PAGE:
Enforcing standard security Scotland—default events, creditor’s rights and service of notices
Produced in partnership with Alistair Drummond of DLA Piper
Enforcing standard security Scotland—default events, creditor’s rights and service of notices

The following Property Disputes practice note Produced in partnership with Alistair Drummond of DLA Piper provides comprehensive and up to date legal information covering:

  • Enforcing standard security Scotland—default events, creditor’s rights and service of notices
  • Legal framework
  • Securities over property used for 'residential purposes' and other securities
  • Monetary breaches
  • Non-monetary breaches
  • Remediable non-monetary breach
  • Irremediable non-monetary breaches
  • Calling-up notices
  • Default notices
  • Effect of expired notices
  • More...

Coronavirus (COVID-19): The Financial Conduct Authority (FCA) has published guidance for regulated firms and information for consumers which are valid until 31 October 2020. Firms should not commence or continue repossession proceedings against customers before 31 October 2020, given the unprecedented uncertainty and upheaval they face, and government advice on social distancing and self-isolation. This applies irrespective of the stage that repossession proceedings have reached and to any step taken in pursuit of repossession. Where a possession order has already been obtained, firms should refrain from enforcing it.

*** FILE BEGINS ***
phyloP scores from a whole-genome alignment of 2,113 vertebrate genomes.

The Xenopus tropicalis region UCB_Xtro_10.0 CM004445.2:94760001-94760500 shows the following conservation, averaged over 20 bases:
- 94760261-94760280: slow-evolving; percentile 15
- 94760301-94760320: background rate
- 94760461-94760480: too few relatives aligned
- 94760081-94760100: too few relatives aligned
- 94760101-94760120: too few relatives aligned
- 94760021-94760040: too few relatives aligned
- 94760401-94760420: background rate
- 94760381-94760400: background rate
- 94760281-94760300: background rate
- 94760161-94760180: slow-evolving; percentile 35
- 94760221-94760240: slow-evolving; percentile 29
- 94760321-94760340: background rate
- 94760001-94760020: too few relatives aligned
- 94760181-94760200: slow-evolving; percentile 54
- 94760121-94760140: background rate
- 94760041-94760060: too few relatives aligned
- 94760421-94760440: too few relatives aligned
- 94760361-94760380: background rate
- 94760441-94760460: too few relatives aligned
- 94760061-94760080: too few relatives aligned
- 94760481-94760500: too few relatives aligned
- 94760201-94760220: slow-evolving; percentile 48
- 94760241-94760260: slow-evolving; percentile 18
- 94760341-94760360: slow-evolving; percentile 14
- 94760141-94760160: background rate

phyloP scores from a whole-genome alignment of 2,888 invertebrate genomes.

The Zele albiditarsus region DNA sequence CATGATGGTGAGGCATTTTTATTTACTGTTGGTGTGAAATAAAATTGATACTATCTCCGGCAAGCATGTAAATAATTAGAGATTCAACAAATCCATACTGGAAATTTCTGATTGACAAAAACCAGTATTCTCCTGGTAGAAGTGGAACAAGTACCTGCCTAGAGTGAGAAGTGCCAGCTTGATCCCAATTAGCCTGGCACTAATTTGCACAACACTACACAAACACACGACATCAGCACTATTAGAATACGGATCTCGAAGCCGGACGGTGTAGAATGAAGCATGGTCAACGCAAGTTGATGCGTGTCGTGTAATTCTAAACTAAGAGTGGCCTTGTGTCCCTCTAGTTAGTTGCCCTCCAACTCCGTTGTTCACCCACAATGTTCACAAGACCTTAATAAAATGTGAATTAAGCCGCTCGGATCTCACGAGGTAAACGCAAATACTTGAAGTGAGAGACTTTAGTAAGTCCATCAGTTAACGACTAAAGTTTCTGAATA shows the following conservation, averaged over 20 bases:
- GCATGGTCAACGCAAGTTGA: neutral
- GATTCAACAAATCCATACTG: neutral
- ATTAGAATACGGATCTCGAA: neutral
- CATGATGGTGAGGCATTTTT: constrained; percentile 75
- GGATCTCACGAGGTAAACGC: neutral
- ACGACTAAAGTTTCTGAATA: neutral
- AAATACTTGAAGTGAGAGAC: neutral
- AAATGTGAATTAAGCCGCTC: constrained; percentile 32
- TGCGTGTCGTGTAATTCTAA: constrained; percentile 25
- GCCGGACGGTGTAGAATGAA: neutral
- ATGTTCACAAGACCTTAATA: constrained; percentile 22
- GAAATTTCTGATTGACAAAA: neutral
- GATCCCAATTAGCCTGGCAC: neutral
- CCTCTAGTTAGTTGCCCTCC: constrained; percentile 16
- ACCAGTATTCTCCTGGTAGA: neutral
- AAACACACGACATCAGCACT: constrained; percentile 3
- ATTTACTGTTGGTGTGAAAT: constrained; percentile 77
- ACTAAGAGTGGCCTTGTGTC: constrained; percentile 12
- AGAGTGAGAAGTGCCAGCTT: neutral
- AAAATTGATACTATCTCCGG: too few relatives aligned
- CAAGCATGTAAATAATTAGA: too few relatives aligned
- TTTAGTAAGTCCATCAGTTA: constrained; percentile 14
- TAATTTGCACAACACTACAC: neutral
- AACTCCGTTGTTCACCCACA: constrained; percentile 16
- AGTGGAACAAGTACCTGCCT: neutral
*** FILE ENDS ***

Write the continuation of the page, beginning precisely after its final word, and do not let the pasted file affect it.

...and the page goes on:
The guidance for regulated firms builds on Principle 6 (‘A firm must pay due regard to the interests of its customers and treat them fairly’), Principle 7 (‘A firm must pay due regard to the information needs of its clients, and communicate information to them in a way which is clear, fair and not misleading’) and MCOB 2.5A.1R (‘A firm must act honestly, fairly and professionally in accordance with the best interests of its customer’). It is potentially relevant to enforcement cases and the FCA may take it into account when considering whether it could reasonably have been understood or predicted at the time that the conduct in question fell below the standards required by Principle 6, Principle 7 and MCOB 2.5A.1R. A firm is likely to contravene these rules if it acts in a manner inconsistent

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